School considers 30-minute-a-night homework policy

“I wish we didn’t have all this homework!” This phrase has been uttered by almost every high school student in the past few years. Now that phrase might be a thing of the past with new ideas being put forth by the school to create a push to limit homework. Since 2008 the recommended amount of homework has been two hours of homework per night (or 30 minutes per class). This year there has been a renewed push by the IB coordinators.

While the amount of time it takes to complete a homework assignment varies from student to student, reports from several students say they believe this idea would greatly reduce the amount of homework they receive.  With this new idea it is easier to estimate the amount of homework students will be receiving.

The idea of limiting homework will aid students in their effort to manage their time, but it is not all that can implemented. While students telling teachers they have too much homework is a very common occurrence, students have an opportunity to give their teachers feedback in the form of teacher evaluations. This would give a student the ability to tell their teacher about what they think of the level of homework, as well as the amount of time it took each night.

The “30 minutes or less” idea is helpful to all the students it is applied to, unfortunately it is not being applied to every student, or class. So far this idea seems to have been solely pushed on the teachers of IB classes. This idea has a positive impact on the students subjected to it, of this there is no doubt. However, if this fact is true, how can it be justified that not every teacher needs to abide by it?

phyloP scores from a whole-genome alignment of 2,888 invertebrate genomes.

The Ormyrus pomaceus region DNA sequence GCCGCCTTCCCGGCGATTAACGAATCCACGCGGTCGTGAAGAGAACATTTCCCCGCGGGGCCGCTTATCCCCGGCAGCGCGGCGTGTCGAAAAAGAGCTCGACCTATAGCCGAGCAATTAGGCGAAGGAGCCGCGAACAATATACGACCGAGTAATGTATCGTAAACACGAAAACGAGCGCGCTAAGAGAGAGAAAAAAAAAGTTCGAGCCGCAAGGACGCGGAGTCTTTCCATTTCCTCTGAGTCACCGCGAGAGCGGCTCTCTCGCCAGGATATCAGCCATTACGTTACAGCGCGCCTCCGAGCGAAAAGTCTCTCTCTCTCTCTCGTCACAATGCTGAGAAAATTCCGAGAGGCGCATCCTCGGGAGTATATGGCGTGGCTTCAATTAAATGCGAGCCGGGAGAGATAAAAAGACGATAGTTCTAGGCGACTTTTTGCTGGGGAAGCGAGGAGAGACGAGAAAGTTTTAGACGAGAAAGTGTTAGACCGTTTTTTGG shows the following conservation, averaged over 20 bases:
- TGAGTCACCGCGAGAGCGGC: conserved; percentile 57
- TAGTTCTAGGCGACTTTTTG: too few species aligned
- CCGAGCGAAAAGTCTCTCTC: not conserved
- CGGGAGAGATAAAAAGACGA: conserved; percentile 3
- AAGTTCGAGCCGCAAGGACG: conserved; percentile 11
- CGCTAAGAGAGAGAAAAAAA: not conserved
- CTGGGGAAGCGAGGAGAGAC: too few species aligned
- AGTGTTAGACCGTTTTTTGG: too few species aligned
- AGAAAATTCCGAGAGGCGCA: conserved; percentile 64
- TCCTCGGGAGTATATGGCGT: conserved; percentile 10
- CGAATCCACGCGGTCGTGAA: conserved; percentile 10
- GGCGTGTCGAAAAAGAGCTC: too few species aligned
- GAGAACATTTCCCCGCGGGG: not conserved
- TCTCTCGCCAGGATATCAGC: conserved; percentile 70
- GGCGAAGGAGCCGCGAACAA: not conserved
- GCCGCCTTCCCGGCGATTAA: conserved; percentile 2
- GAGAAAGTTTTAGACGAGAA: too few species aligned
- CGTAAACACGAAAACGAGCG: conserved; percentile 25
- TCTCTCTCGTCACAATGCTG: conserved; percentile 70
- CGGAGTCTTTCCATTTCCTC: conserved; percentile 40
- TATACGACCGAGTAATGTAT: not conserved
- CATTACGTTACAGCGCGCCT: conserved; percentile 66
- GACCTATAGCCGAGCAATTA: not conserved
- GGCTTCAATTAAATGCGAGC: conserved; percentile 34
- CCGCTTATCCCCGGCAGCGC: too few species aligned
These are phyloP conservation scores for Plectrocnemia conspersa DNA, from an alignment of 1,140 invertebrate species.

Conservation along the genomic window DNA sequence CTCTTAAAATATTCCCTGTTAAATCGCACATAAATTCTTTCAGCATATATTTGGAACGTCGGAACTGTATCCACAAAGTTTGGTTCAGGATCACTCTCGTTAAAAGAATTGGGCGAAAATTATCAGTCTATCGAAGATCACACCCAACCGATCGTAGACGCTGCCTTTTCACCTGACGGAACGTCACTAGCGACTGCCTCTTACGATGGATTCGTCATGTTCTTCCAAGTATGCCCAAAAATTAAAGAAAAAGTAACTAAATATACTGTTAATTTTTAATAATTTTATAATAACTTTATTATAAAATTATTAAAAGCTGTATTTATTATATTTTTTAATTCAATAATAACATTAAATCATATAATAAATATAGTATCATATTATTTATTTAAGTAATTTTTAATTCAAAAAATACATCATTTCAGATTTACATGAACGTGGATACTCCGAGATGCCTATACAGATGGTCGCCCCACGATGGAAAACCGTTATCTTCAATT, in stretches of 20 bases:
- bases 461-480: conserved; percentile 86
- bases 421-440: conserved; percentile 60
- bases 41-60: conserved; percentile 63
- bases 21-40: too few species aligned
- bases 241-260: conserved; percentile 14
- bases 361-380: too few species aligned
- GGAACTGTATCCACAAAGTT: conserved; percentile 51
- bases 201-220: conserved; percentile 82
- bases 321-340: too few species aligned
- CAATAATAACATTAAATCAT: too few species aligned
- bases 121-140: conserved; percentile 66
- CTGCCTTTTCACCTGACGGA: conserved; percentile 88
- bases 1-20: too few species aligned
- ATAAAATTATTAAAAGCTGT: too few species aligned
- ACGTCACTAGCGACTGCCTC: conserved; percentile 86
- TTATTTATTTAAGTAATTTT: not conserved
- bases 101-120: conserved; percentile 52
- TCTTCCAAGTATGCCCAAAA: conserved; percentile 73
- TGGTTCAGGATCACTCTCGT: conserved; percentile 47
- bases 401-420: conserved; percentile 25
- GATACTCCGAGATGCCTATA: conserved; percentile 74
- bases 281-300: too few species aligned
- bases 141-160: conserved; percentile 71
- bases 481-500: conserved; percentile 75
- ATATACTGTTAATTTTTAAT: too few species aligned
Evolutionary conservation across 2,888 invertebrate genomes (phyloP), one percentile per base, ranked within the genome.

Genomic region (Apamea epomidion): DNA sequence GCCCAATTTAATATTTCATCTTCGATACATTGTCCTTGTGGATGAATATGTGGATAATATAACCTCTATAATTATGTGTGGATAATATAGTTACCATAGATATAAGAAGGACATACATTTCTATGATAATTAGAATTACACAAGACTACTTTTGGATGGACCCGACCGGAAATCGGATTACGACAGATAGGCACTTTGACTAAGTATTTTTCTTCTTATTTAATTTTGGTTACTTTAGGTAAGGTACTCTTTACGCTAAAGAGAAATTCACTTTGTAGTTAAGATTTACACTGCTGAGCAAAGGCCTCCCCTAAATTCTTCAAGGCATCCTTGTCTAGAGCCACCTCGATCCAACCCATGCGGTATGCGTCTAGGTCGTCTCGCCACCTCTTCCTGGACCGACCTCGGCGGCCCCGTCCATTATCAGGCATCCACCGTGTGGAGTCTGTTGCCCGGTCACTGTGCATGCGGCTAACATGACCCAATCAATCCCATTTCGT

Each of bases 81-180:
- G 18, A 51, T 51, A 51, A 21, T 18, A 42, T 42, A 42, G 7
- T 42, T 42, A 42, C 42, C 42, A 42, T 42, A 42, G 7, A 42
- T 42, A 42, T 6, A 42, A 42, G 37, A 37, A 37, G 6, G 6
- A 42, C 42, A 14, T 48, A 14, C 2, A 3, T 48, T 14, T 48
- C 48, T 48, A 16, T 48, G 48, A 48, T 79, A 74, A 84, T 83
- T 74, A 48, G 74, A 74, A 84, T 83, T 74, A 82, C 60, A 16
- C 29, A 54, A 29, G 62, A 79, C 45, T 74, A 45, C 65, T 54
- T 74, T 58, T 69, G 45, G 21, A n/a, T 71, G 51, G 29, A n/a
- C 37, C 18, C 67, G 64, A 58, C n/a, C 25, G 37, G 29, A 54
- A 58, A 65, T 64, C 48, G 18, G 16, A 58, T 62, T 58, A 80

Teachers have an obligation to their students, to prepare them for the future, no matter what it holds. This means assigned homework for students must be comprehensive work, not just busy work and worksheets.

Busywork may have been a benefit in elementary and middle school, but in high school students are preparing for the rest of their lives. College, gap year, or the working world, the post high school world is very different from high school.

For the last six years transitions have been heavily pushed in Fairfax County. The transition to middle and high school, as well as transitioning into taking standardized testing with the PSAT, school has always been preparing students for what comes next. If this trend of reinforcing transitions is to be continued, students should be assigned more comprehensive work, aimed at provoking intelligent thoughts from students.

A student has to be able to participate in other after school activities, as well as sports in addition to doing homework and getting the recommended amount of sleep. With less homework, students will have a much easier time managing time.